I have a PVC dust collection system comprised of 3" piping through my shop. It works pretty well, except I would benefit from a bit more airflow. I have two shop vacs, one of which is pretty much dedicated to this task, the other is just a miscellaneous use one.

If I hook them up to the same outlet on the pipe, can I increase the airflow through the pipe? The pipe will support it (by my calculations) but I am not sure if it is effective by having the two vacs.

I also don't want to stress the motors or cause the fuse to blow continuously, so this is not a 'try it and see' scenario.


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    Note that you may need to put them on separate circuits if they pull more than 80% of the rated amps of your circuit, and that the shop vacs will also be pulling against each other, not just the open end of the pipe. If the airway becomes clogged, it will be extra hard on the vacuums. If you are looking for more airflow, you should look at a dust collector and larger pipe, and/or redesigning how your pipe is laid out (shorter runs, blast gates, no 90 degree bends, etc.)
    – rob
    Mar 30, 2017 at 17:20
  • Building your own blower for a dust collector isn't that hard once you find a suitably rated motor. Mar 31, 2017 at 10:20
  • I already have very gradual turns: 22.5 -> 22.5 -> 22.5 -> 22.5 as the majority. Everything is split using wye joints accordingly, and I have blast gates at every tool/zone. Apr 26, 2017 at 3:20
  • I think the general concept of setting this up in parallel with a cyclone canister as the pull spot for two vacuums make sense but the question that nags at me is wouldn't the two vacuums be trying to pull air from each other as well as the cyclone canister? In the envisioned canister setup do you have the Y right after the canister attachment point or are you creating two outs on the canister? Did the OP end up setting this system up, how did it work? Jun 27, 2018 at 19:05
  • @rob - I did end up going with your suggestion to have them on separate circuits. The 6.5 HP (cough bs cough) peaked at around 13amps in normal operation. I put each device on a 15A circuit, which does trip if one of the vacs becomes blocked. This was an acceptable failsafe for this! However, once one of the vacs stopped working, I had a suspicion that suction would start to come through the non functioning device. Anyone seen any kind of one-way valves or DIY ways to accomplish that? Just a thought! Jul 2, 2018 at 3:00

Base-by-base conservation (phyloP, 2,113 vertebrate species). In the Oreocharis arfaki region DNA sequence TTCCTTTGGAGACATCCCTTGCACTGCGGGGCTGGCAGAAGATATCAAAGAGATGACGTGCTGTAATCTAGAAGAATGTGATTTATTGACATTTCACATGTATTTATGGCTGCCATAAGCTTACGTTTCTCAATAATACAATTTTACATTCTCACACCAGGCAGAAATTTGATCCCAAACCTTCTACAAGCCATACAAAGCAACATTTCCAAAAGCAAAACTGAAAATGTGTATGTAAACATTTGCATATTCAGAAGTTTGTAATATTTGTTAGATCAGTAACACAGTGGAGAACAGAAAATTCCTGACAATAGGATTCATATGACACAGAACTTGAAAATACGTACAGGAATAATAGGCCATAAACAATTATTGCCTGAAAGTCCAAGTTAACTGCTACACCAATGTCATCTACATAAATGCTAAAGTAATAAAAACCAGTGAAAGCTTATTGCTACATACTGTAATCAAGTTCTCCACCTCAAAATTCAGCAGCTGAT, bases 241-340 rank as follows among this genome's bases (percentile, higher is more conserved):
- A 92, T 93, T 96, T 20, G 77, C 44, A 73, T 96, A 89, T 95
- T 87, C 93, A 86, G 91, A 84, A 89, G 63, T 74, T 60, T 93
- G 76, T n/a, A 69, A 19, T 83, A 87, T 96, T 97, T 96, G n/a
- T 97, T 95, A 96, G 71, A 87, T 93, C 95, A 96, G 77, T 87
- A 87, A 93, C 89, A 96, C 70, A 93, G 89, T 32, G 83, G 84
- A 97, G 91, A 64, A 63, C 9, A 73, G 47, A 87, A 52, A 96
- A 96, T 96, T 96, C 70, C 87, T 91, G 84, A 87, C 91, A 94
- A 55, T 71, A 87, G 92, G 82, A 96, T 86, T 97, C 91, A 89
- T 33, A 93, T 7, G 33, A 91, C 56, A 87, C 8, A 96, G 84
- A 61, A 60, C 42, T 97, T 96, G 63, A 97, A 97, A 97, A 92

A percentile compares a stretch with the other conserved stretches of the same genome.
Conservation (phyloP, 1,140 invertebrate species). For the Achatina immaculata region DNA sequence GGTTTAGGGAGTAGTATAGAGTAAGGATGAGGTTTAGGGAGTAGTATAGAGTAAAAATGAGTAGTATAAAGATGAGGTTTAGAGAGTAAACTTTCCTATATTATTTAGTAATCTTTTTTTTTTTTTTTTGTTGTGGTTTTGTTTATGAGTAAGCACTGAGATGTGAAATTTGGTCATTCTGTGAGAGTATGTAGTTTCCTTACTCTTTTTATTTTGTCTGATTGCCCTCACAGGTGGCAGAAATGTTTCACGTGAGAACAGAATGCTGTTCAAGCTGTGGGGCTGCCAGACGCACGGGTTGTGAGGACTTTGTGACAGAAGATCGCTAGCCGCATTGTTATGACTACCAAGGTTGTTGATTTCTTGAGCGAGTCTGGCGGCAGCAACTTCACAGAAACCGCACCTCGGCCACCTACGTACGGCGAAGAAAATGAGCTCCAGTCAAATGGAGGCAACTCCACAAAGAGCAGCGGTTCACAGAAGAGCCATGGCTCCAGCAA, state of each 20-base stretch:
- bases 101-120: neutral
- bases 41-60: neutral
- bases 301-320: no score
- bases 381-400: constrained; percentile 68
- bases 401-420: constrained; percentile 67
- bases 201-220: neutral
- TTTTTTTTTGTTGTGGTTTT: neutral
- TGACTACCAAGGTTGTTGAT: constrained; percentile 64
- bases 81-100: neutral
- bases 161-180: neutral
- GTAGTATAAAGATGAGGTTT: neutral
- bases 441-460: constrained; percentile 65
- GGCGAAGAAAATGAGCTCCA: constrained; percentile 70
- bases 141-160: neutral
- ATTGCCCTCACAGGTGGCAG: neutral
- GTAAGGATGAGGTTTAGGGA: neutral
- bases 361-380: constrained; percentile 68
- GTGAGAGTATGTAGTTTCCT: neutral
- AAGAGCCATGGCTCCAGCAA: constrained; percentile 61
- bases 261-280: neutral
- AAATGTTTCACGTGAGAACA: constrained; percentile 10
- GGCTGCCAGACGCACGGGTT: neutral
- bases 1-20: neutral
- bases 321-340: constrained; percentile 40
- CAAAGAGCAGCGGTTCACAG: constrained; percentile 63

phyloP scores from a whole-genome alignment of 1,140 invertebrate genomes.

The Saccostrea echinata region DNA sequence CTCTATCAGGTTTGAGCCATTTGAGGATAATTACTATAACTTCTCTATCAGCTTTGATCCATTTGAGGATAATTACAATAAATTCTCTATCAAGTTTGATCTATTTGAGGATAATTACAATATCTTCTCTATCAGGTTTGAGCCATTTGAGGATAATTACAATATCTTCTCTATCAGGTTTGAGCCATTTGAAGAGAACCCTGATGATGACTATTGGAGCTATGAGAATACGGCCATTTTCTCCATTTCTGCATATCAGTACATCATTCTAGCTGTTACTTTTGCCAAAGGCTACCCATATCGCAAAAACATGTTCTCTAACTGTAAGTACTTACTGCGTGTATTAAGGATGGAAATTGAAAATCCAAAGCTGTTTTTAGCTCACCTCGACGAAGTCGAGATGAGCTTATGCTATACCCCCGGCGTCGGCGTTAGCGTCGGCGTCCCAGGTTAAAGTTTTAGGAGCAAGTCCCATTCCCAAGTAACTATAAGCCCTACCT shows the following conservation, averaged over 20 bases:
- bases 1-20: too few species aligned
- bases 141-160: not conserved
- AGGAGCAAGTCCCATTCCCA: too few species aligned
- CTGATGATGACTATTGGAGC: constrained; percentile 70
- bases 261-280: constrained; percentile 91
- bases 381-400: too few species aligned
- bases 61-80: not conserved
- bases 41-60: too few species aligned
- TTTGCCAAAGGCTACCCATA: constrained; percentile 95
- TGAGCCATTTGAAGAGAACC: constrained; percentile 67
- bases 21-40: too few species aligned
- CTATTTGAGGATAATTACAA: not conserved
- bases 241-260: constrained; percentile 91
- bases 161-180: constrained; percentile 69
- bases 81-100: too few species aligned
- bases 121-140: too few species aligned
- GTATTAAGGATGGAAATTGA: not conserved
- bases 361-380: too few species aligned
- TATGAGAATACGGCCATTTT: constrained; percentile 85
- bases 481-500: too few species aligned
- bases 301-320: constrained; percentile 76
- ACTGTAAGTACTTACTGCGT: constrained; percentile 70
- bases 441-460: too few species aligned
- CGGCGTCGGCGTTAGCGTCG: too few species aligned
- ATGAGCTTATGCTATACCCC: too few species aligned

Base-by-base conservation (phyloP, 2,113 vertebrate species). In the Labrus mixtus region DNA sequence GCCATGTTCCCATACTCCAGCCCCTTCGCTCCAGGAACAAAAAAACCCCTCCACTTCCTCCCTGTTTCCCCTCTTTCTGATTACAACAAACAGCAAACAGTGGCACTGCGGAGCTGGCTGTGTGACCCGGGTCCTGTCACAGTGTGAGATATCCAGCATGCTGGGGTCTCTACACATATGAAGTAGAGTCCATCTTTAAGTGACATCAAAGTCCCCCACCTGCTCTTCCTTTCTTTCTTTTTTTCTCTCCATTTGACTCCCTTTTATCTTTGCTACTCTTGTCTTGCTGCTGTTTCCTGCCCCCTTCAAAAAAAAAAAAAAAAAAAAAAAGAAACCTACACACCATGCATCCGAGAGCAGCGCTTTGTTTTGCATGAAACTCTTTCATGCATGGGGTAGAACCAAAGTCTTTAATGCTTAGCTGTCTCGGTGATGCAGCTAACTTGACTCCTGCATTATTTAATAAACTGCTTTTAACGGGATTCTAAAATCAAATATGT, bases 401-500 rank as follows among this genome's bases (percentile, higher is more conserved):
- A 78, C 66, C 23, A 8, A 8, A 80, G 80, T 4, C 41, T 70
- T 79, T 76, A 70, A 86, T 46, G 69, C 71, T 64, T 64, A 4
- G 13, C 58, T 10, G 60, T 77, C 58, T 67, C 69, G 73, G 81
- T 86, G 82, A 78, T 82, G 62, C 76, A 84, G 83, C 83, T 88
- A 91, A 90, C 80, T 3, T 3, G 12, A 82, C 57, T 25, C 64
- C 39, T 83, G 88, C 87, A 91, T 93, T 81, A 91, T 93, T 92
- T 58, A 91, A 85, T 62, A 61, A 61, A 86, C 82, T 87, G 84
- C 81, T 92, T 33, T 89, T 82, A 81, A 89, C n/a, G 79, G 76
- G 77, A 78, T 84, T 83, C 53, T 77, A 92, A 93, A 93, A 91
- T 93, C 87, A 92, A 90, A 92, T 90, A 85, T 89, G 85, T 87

3 Answers 3


This could work, but you would want them setup to run in parallel, and not in series I would think. For example at the end of your ductwork, you have a Y that splits right into the two vacuums. My guess is the stronger vacuum will end up with the majority of your dust.

However if you set this up with a cyclone, you can still centralize all of the dust collection into a single bin, and still utilize the suction of two vacuums.

The biggest issue I can see happening is if you ever get a blockage, or accidentally close all of your gates, the vacuums will in essence be fighting each other in the closed system, and the weaker one will blow.

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    +1 to the cyclone/ big garbage can. It's amazing how much that benefits your shop vac. Apr 2, 2017 at 16:07

In series works for me. Parallel with a "Y" degraded the suction. I'm running (2) 6.5 hp. It was only practical for long hose runs.

  • Hi, welcome to SE. Could you edit your Answer to provide more details on how you set this up for the help of future searchers? Photos would help if you can manage them. Think more "Here's how I set up shop vacs in series..."
    – Graphus
    Jun 16, 2019 at 7:17
  • I am not sure how the parallel degraded the suction. Static pressure, I believe - would operate kind of like a speaker circuit in a way [with regards to ohms]. With the devices in parallel, i would have thought it would suck at the same rate, but move more air. This may be a moot point given that the tube sizes are variable. But two 8ohm speakers wired in parallel would yield 4ohms of resistance (effectively halving it). In series, would double the resistance, making it 16ohms - the same thing would happen here, right? correct me if i am wrong. Jun 28, 2019 at 19:15
  • My point is - doubling the resistance would murder the motors, since they would have to work a lot harder. The parallel setup would, in effect, half the amount of work required by the motors. Jun 28, 2019 at 19:16

Instead of running them in parallel (i.e. with a "Y-joint") I would run them in series. Plug the intake of the first shop vac into the exhaust of the second, then plug the intake of the second into your dust collection system. This would definitely have more air flow and pull a higher vacuum for pulling clogs through. Also with two filters inline it would also filter better. Most of the debris would be in the second vacuum, so you would only have to empty (and change the filters on) one of them most of the time.

  • This is going to burn out the motor of one or both of the shop vacs by making them run much faster than their motors are rated for. Jan 11, 2018 at 22:53
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    Shop vac's don't typically spit some of the debris out that they have sucked up. They wouldn't sell very well. Imagine dear old Beatrice gets a shop vac to clear ashes in her fireplace, and 20% of that ash scoots out the outlet of the shop vac, while the other 80% is kept inside. We would have a very unhappy Beatrice. What would happen in reality, is that the vac at the end of the chain would be pulling on the outlet of shopvac '1', causing it to spin like an aircraft jet engine. Since shop vacs are not built for jet propulsion, we would be out a shop vac. Jul 2, 2018 at 3:07

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